One Regret I Regret: or, if only I'd known what I know now

           If Dr. Who parked his time-traveling, blue police box TARDIS outside of my door, I’d revisit the younger me. That 21-year-old who agonized whether to follow her gut instinct and go to Lima, Peru to live with her American boyfriend and his family in 1972.  As my younger self’s guardian angel, I’d whisper “Yes--take that leap of love to follow the Hobbit-like man with the wounded eyes. Fly off to the adventure, despite the entreaties and threats of your parents. It will be worth it.” How would I guess that my decision would lead to 18 years lived abroad, losing some of my American exceptionalism provinciality while gaining an education that doesn’t come out of book?

 In the center of the maelstrom of my life, I’d never have guessed that one day my parents would forgive me for thinking for myself. Ironic given their repeatedly statements that they wanted their children to think for themselves--that is, they did until we thought differently. So it came to pass that my American boyfriend designed our wedding rings for our nuptials in Peru and my parents came in support. The matching his and hers rings in the redder Peruvian gold, I viewed as of vital importance--to me and to we.

Time passes and on our tenth anniversary we traveled without our breastfeeding son. Swelling up like a balloon, I took off my precious wedding ring to safely zip it away into the inner pouch of my purse. How was I to know that there was a hole in that pouch, and the ring would be lost during a day of putting papers in and out of the purse. I cried buckets of tears. It was all so unfair, I shrieked to the gods of bad fortune.

Weeks later a light bulb went on over my head. You silly goose. You are still happily married. The ring was only a symbol. Thinking of all those divorced friends and family whose wedding rings rattled about in the back of a junk drawer, I never looked at any symbol in quite the same way again. Even years later, when I lost my replacement wedding ring.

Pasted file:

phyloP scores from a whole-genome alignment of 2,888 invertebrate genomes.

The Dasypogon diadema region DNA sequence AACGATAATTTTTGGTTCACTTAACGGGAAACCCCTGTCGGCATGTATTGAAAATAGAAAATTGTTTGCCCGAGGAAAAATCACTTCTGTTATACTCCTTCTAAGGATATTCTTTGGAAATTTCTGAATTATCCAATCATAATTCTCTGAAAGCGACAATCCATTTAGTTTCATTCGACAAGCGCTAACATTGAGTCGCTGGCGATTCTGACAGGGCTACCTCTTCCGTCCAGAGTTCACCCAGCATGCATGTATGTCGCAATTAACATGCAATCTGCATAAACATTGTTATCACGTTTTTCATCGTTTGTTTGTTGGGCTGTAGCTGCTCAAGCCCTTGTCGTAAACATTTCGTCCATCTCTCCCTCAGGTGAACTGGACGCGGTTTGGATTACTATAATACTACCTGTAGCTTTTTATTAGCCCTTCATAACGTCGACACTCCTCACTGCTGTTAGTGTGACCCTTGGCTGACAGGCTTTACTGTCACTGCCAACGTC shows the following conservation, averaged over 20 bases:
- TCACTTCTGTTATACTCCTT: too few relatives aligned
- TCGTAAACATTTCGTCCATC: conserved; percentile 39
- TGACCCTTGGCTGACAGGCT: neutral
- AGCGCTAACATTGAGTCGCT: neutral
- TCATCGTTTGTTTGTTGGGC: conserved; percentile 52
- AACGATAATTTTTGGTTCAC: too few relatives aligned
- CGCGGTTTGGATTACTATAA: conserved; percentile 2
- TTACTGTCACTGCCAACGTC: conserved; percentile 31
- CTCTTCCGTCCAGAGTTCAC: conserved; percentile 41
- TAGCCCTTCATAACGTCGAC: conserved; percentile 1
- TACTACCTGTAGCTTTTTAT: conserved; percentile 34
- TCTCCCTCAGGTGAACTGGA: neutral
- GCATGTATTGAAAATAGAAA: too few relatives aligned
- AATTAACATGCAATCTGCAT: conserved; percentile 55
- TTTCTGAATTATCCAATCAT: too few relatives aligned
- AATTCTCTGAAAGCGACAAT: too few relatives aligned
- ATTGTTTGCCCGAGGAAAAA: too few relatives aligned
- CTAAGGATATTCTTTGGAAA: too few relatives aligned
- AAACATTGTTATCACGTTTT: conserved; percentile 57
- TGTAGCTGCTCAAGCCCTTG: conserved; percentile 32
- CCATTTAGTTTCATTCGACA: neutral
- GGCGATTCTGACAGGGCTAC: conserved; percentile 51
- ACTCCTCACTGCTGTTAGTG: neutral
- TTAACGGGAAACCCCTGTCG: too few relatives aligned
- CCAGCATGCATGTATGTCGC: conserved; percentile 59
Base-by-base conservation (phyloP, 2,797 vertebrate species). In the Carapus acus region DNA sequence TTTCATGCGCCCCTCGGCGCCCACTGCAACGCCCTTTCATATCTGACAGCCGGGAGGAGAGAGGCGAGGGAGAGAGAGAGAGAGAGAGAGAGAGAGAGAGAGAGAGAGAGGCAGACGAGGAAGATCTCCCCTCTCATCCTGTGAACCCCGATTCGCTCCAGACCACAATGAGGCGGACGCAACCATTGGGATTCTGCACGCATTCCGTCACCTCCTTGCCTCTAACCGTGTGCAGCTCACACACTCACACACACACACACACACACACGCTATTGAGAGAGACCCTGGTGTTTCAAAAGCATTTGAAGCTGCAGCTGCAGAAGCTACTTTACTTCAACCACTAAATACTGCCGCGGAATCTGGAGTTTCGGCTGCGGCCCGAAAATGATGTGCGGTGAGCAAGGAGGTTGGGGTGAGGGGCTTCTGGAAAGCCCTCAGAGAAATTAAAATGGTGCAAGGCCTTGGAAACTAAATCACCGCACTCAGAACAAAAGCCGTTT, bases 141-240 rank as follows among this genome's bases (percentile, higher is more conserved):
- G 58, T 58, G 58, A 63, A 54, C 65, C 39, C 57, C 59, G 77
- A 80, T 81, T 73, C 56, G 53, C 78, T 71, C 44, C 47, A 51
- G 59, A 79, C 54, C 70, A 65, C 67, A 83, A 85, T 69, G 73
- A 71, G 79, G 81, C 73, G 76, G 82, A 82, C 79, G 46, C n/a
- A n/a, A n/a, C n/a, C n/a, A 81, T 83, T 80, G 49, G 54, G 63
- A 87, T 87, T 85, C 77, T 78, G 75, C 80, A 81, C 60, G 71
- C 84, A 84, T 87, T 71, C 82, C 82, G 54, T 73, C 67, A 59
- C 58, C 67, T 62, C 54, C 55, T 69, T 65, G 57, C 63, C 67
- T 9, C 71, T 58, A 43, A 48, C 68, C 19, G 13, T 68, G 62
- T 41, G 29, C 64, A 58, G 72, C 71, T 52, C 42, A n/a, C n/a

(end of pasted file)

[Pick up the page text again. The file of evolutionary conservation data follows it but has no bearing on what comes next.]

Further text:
Of course, being human I had many emotional outbursts over the years. The bad haircuts, the dreadful 1980s perms, the rat in the toilet that ran about the house and the rest of the daily storms of life. It taught me that the hackneyed phrase ‘this too shall pass’ isn’t just for parents enduring sleepless nights or teething infants. It’s a life lesson.

I developed my own version of the Soviet Five-Year-Plan. If I wouldn’t remember the rotten event of the day in 5 years, it probably wasn’t worth getting too bent out of shape about on the day it happened and the following days thereafter. Not that this stopped me from venting, but it did allow me to let go sooner than later what was past tense.

Yet there is one decision I regret most bitterly, quitting organized Spanish classes when I lived in Lima, Peru. Arriving there in the summer of 1972, I began the wonderfully challenging intensive Spanish classes, 3-hours a day, and 5-days a week. Foolishly I quit after only five weeks to teach at the American high school. It seemed like a good idea at the time, I was at loose ends, unable to settle and my skills fit their needs. It was the worst decision I ever made. There was never such a school again. No matter how much Spanish I picked up over the years lived in Peru, Paraguay, Ecuador and Mexico, I never became fluent in Spanish. As Robert Heinlein said, I was forever a stranger in a strange land.

For language matters. To be completely at home one must live in the language. I’m embarrassed for the monolingual Americans who ask about new immigrants, “Why don’t they learn English?” Why don’t we Americans learn another language? We live in the world of many tongues, to hide our heads in the sands of our ignorance speaks volumes about us, best unwritten.

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    Candace Drimmer

    I was an accidental expatriate; love and marriage led me to it. One day I was a bandy-legged kid sitting atop my dogwood tree looking out of my small backyard world in 1950s New Jersey, wanting to move somewhere--anywhere, different. Next thing I knew my father had accepted a job in Houston TX. I was ecstatic, it was a foreign land in 1961 America. After high school graduation, my parents’ gave me a matched set of fawn-colored hardsided American Tourister luggage. Taking the hint, I went to college; well four colleges in five years--it was the 60s after all. Meeting a young hirsute anti-war, soon-to-be-Peace Corps volunteer, I fell in love. After finishing up college coursework for my degree, but before I even walking a graduation stage, I grabbed the paper airline ticket my boyfriend had sent me, my brand-new passport, and was off to the airport and Lima, Peru.

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